A Louisiana woman experienced what for many would have been a dream come true: Over $1.2m randomly appeared in her bank account one day in February.
Kelyn Spadoni used the fast-acting skills she developed as a 911 dispatcher and quickly purchased a house and a car within a day of the money appearing in her account. Now Spadoni’s brokerage firm, Charles Schwab, wants the money back, arguing the cash was put into her account accidentally, the result of a software glitch.
The company said it meant to transfer $82.56 into Spadoni’s account with Fidelity Brokerage Services. Instead, they ended up transferring $1,205,619.
Charles Schwab is taking Spadoni to court for refusing to return the money to the company saying that Spadoni signed their client contract that says clients must return an overpayment of funds in full. The company says Spadoni ignored multiple calls, texts and emails from the company requesting the money’s return.
The brokerage firm went to the local sheriff’s office to file a criminal complaint against Spadoni. Spadoni was arrested on 7 April for theft greater than $25,000, bank fraud and illegal transmission of monetary funds, the sheriff’s office announced. Spadoni is currently out on a $150,000 bond, according to the New York Times, and has also been fired from her job as a dispatcher.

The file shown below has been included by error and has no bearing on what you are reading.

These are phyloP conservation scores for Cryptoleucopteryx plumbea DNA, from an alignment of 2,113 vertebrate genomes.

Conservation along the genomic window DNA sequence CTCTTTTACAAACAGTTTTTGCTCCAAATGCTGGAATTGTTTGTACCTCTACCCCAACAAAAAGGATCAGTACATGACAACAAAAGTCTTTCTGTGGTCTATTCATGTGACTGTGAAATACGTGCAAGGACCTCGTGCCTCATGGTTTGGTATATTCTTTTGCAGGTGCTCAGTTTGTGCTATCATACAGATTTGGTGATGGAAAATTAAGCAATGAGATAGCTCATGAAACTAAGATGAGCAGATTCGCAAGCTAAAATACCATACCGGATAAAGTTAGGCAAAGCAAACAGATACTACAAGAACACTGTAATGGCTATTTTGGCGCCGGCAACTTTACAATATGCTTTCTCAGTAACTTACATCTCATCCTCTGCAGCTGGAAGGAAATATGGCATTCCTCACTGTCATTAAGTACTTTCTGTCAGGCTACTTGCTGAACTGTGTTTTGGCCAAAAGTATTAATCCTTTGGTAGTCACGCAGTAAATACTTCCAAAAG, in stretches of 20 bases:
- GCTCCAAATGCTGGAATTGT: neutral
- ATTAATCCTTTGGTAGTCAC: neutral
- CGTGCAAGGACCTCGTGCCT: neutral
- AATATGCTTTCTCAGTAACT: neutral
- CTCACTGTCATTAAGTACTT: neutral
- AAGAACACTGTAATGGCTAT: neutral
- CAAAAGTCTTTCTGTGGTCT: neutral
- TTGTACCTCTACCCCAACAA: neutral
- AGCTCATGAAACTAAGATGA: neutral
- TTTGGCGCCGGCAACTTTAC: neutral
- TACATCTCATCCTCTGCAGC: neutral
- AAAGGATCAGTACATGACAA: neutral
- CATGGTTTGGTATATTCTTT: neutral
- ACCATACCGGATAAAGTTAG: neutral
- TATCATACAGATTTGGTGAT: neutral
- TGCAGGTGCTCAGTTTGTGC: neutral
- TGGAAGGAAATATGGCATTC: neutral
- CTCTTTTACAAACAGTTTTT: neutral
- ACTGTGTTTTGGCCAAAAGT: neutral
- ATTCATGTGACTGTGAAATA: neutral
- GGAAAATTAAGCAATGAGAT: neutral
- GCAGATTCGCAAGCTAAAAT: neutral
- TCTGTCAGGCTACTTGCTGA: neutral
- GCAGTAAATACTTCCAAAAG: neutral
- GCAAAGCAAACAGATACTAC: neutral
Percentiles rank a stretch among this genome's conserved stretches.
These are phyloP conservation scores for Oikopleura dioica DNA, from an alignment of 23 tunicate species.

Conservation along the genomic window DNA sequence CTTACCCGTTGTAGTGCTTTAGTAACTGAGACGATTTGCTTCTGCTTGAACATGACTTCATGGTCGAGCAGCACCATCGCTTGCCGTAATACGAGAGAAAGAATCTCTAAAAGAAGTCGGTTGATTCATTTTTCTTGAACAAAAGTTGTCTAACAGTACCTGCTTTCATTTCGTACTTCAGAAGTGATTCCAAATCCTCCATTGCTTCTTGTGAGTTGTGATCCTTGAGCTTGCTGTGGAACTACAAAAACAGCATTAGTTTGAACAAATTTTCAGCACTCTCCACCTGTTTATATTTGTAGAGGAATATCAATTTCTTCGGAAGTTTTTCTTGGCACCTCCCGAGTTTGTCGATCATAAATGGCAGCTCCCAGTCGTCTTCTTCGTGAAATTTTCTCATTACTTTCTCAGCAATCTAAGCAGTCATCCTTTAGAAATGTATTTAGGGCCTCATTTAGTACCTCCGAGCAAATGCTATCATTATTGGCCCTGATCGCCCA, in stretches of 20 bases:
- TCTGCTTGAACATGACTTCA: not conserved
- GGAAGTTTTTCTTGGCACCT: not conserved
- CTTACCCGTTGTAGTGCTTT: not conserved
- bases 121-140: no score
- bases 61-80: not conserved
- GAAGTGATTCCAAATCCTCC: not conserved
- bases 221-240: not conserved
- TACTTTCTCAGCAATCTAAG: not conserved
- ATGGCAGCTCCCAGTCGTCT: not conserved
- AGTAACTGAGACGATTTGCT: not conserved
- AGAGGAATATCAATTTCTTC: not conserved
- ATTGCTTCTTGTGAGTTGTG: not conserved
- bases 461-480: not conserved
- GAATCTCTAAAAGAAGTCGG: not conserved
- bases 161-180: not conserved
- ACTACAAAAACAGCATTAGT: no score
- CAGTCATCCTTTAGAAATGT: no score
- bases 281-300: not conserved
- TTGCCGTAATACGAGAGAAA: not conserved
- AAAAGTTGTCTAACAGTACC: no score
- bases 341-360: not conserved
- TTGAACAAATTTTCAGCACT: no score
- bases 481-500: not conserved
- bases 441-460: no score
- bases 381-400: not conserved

“She has no legal claim to that money even if it was put in there by mistake. It was an accounting error,” captain Jason Rivarde, spokesperson for the Jefferson parish sheriff’s office, told local news site Nola.com.
The sheriff’s office, through an investigation, determined that Spadoni used some of the money to buy a new house and car, specifically a 2021 Hyundai Genesis sports utility vehicle, which can cost up to $70,000. Rivarde said that their office and Charles Schwab were able to reclaim all but a quarter of the money.
While accidental bank transfers are extremely rare, they can happen. In 2015, a teen in Georgia who was mistakenly wired $30,000 by his bank was sentenced to 10 years on probation for spending the money on a BMW.